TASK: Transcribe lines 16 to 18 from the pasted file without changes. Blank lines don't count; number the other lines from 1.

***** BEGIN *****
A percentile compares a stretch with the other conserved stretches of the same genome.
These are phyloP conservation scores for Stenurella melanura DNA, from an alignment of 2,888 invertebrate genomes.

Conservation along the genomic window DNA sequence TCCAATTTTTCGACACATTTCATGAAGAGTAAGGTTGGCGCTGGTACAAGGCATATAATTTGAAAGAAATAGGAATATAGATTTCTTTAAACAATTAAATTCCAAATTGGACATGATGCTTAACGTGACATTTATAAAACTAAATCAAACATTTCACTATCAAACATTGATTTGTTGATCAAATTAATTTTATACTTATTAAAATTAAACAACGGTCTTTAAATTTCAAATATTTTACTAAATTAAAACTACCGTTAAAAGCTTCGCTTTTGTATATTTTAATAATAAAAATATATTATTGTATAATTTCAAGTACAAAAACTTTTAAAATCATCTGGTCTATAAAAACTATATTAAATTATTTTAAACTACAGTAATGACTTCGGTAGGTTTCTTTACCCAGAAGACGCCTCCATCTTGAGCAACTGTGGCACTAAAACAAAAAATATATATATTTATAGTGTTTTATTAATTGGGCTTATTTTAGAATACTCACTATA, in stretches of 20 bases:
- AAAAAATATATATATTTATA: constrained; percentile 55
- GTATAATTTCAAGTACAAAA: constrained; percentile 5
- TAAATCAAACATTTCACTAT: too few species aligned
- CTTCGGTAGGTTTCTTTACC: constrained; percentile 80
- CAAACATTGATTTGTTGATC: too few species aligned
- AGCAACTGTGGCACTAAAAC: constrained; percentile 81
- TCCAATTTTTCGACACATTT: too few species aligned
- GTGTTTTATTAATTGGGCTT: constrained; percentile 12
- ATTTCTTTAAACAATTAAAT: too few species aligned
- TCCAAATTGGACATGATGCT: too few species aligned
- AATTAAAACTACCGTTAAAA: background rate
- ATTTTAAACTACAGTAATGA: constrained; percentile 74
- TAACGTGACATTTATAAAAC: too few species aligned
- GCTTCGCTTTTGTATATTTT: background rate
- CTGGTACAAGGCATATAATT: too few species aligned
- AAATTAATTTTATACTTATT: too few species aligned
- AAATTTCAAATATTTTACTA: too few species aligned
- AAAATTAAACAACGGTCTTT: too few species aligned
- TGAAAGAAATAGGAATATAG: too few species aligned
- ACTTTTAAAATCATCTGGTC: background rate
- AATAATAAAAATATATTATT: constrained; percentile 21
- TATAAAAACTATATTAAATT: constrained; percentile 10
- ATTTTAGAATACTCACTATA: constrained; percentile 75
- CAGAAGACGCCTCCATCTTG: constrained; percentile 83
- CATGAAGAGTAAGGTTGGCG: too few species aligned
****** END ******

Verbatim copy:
- TAACGTGACATTTATAAAAC: too few species aligned
- GCTTCGCTTTTGTATATTTT: background rate
- CTGGTACAAGGCATATAATT: too few species aligned